You can use the Gordon Growth Model calculator to determine the value of a stock. The model also makes some basic assumptions which I’ll cover below, along with the Gordon Growth Model formula.

To start, you can enter the current annual dividend. Then put in the constant dividend growth rate and the required rate of return. (If you need help choosing those numbers, read ahead.) After that, all you have to do is click Calculate Stock Price

Current Annual Dividend
Dividend Growth Rate
%
Required Rate of Return
%

## Gordon Growth Model Formula

So what’s happening under the hood here? It’s a simple formula with the following variables…

D = Annual Dividend
G = Dividend Growth Rate
K = Required Rate of Return (also known as Discount Rate)
P = Price per Share

The Gordon Growth Model formula first calculates what the dividend would be next year. And that’s D times (1+G). This is the numerator in the equation. And below that you’ll find the required rate of return minus the dividend growth rate (K – G). As a result, you get the estimated price per share.

To simplify the formula you can replace the top part with D1 to show next year’s expected dividend. This formula is also a special case of the Dividend Discount Model (DDM). It assumes constant growth and to see this at work, let’s look at the expanded model…

If you’re seeing this formula for the first time, it might look complex… but it’s a simple process. You can always use my calculator above or once the knowledge sinks in, you can recreate your own and make modifications. Please reach out if you have any questions.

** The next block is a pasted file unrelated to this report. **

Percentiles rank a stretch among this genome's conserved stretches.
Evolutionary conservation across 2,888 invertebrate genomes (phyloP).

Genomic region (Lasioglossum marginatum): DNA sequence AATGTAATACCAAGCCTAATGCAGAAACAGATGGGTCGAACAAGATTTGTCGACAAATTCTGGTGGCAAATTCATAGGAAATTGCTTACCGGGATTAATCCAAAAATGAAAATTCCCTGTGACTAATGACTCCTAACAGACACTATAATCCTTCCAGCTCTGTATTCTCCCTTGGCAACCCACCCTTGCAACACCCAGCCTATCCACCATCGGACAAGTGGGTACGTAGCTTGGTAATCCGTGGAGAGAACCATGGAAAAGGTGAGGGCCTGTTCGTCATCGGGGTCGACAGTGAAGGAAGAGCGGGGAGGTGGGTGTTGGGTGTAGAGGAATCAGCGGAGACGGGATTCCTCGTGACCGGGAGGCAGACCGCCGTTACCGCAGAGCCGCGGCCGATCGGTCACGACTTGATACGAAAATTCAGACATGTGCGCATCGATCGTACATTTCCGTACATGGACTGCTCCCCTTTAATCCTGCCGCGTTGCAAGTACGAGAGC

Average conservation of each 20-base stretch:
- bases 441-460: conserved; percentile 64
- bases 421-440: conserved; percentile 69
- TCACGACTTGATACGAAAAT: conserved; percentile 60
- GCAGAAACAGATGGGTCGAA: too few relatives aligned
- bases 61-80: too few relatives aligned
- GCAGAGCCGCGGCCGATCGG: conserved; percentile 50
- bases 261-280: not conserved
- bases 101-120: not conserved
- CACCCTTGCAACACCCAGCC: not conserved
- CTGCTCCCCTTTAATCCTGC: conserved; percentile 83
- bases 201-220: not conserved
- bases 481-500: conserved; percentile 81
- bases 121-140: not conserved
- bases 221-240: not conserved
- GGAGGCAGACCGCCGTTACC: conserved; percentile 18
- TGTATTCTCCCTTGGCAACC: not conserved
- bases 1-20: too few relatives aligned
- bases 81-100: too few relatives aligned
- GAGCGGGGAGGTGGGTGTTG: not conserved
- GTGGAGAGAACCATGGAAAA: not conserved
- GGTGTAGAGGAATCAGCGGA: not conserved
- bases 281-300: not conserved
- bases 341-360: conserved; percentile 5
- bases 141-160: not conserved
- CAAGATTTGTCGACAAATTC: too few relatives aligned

## Model Assumptions and Flaws

The Gordon Growth Model assumes steady growth and steady discount rates… but this isn’t realistic. The economy ebbs and flows. Many investment trends are at play. And here’s one big example, the average investor’s required rate of return is much lower today than when interest rates peaked in the 1980s.

To factor in these changes and other assumptions, analysts have gravitated towards Discounted Cash Flow (DCF) models.

The Gordon Growth Model formula also assumes the company will never cease to operate… but with history as a guide, this is a clear flaw. Thousands of companies have gone bankrupt and even the original stocks from the Dow Jones Industrial Average no longer remain in the index.

This flaw keeps some people away from using the model. Although, this downside isn’t as bad as it seems. The model puts less weight on the dividends as they go further into the future…

The example above shows the calculation starting with a \$2.00 dividend, a 5% growth rate, and an 8% required rate of return. The first discounted dividend of \$1.94 makes up about 2.8% of the total calculated price. Then the next drops to \$1.89 which is about 2.7% of the total price. This continues to drop and the one hundredth spot only accounts for 0.2% of the total price.

## Big Benefit of a Simple Dividend Discount Model

Experts stray away from the Gordon Growth Model because of its simplicity. But that’s one of the main reasons I still use it – along with fundamental analysis.

Analysts continue to come up with more complicated models. Their confusing stock picking systems are easier to sell to clients. It’s also how they justify higher management fees. Although, active funds underperform the benchmarks they’re trying to beat.

More information isn’t always better. As people take in more information to make a decision, their confidence climbs. Although, the accuracy of the resulting decision doesn’t always follow suit. This is one of six techniques I use to make better decisions and improve my focus.

I hope my Gordon Growth Model calculator helps you along with my explanation. If you have any questions, please reach out. I’d also love to hear any feedback.

Invest mindfully,

Brian Kehm

P.S. With a few core investing concepts, you can find a faster path to financial freedom.

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